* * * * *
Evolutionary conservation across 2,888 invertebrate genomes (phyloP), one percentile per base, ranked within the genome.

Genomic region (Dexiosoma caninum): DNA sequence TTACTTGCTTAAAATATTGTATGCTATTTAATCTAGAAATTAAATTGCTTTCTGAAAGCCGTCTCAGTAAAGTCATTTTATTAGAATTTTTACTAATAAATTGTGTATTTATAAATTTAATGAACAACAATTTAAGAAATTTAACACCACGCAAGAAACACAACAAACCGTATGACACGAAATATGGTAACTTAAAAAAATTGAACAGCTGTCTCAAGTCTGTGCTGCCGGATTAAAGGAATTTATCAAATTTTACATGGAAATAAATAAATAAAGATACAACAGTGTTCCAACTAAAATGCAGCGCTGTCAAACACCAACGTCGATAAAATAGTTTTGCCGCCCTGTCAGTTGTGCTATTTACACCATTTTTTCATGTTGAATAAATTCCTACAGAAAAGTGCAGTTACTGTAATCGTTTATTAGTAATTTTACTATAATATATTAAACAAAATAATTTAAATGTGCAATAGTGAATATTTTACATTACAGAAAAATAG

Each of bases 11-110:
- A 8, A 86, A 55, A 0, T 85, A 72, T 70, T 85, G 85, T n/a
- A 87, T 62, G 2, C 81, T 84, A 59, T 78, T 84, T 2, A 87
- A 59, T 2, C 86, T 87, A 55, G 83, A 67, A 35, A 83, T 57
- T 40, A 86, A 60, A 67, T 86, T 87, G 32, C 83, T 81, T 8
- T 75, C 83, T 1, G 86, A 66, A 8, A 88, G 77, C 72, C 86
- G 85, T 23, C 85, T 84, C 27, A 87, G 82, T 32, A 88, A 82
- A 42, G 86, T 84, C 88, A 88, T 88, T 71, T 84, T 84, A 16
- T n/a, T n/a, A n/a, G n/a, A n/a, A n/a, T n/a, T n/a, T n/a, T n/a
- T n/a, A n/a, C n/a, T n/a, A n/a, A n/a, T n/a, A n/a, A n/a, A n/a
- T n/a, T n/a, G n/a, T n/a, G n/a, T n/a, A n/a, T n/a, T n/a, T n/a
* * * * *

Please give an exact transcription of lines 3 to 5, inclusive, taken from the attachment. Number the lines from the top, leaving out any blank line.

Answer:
Each of bases 11-110:
- A 8, A 86, A 55, A 0, T 85, A 72, T 70, T 85, G 85, T n/a
- A 87, T 62, G 2, C 81, T 84, A 59, T 78, T 84, T 2, A 87